Sincerely,
Kali

Monday, September 17, 2007

Yo-Yo rocks

Saturday night, Ken and I delighted in the ever-smiling, ever-uplifting Yo-Yo Ma and the Seattle Symphony Orchestra as they kicked off the new season. We sat in different seats this time and while we couldn't see the entire orchestra because we were low and up close, we got a really good view of Yo-Yo.

In fact, I could see at first he kept his eyes closed through most of Faure's Elegie, Op. 24. His face contorted with emotion as he played. But during the second piece, Saint-Saens' Cello Concerto No. 1, he looked around a lot and smiled as he made eye-contact with fellow musicians and audience members. At times he popped-up while still playing like he was going to stand but then sat back down. It was electrifying to see him get so into the music.

But the structured playing of symphonic music is not the true draw to a Yo-Yo Ma concert...oh no, you go for the encores. And he did two. Both duets: one with the concert mistress Ani Kavafian and one with the 23-year-0ld principal cellist Joshua Roman. The interaction Yo-Yo displayed while partnering with these people was truly a joy to witness. The first piece was a modern-sounding pluck fest with plenty of laughs and a welcome reprieve from the regular program. Then the double cellos gave the audience a rare treat. How often to you hear only two cellos with such masterful skill behind them? And let me just say, Yo-Yo turned the pages of music for his fellow musicians. It's this and all the other acts of graciousness and obvious love of music that make Yo-Yo so endearing and watchable. When he was done, Yo-Yo departed the stage amid cheering and thunderous applause.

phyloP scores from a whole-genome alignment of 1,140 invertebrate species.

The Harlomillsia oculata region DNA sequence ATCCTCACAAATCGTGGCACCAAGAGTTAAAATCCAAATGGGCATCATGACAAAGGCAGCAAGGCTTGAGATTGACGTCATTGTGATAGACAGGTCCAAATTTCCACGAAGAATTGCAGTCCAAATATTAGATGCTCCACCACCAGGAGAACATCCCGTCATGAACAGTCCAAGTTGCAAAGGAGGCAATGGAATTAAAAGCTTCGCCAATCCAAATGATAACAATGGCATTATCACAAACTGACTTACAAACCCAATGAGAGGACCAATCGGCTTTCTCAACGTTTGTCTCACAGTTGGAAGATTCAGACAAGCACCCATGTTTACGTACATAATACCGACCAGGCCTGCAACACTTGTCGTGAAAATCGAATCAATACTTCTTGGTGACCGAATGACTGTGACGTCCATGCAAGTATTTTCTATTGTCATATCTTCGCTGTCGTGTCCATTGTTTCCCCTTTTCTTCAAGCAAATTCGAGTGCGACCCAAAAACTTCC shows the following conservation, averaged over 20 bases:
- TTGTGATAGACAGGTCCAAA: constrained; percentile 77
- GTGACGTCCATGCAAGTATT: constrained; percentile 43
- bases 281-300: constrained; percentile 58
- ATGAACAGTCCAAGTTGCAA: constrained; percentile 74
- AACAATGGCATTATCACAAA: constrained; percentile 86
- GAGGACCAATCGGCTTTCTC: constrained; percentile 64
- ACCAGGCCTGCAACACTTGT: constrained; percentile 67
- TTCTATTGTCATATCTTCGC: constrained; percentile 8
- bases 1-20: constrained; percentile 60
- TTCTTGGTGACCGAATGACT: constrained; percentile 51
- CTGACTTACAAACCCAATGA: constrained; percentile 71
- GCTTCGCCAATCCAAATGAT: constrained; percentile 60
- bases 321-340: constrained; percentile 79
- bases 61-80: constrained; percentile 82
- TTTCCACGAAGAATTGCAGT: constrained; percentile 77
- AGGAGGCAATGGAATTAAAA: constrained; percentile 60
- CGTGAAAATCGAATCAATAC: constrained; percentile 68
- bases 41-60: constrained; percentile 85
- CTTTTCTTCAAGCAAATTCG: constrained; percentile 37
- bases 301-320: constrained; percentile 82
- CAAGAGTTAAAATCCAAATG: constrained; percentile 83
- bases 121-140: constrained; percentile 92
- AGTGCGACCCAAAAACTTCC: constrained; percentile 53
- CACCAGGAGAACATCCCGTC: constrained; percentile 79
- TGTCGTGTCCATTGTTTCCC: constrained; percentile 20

The symphony had one more piece to play that night: Ravel's iconic Bolero. (Also known from the movie, "10" with Bo Derek.) I have always liked this piece as it builds and repeats seemingly simple patterns but takes a great deal of focus from it's players to maintain the momentum. And it sounds so "full" when you get to hear it live. Ken and I talked about what it was that really made live symphonic music great and we concluded it's the fact that the sound envelopes you and comes at you from all sides as opposed to from just 2 speakers where the music seems "flattened." From my seat I could see deep into the cello section and who to my wondering eyes should be sitting last chair but Yo-Yo himself. Apparently he snuck back on stage and not many people noticed because after the fantastic ending, Maestro Schwarz pointed out people to stand and take bows so when Yo-yo stood up gasps of surprise and hollering erupted. Great ending.


******

Meow alert: This was a black tie affair for some, a more dressed-up event for the rest of us but nothing special for one teenage girl I spotted wearing soccer shorts and athletic shoes. I know it sounds snotty as hell, but if you're going to go to the symphony at least make an attempt to look presentable. Have a little respect for the musicians and your fellow audience.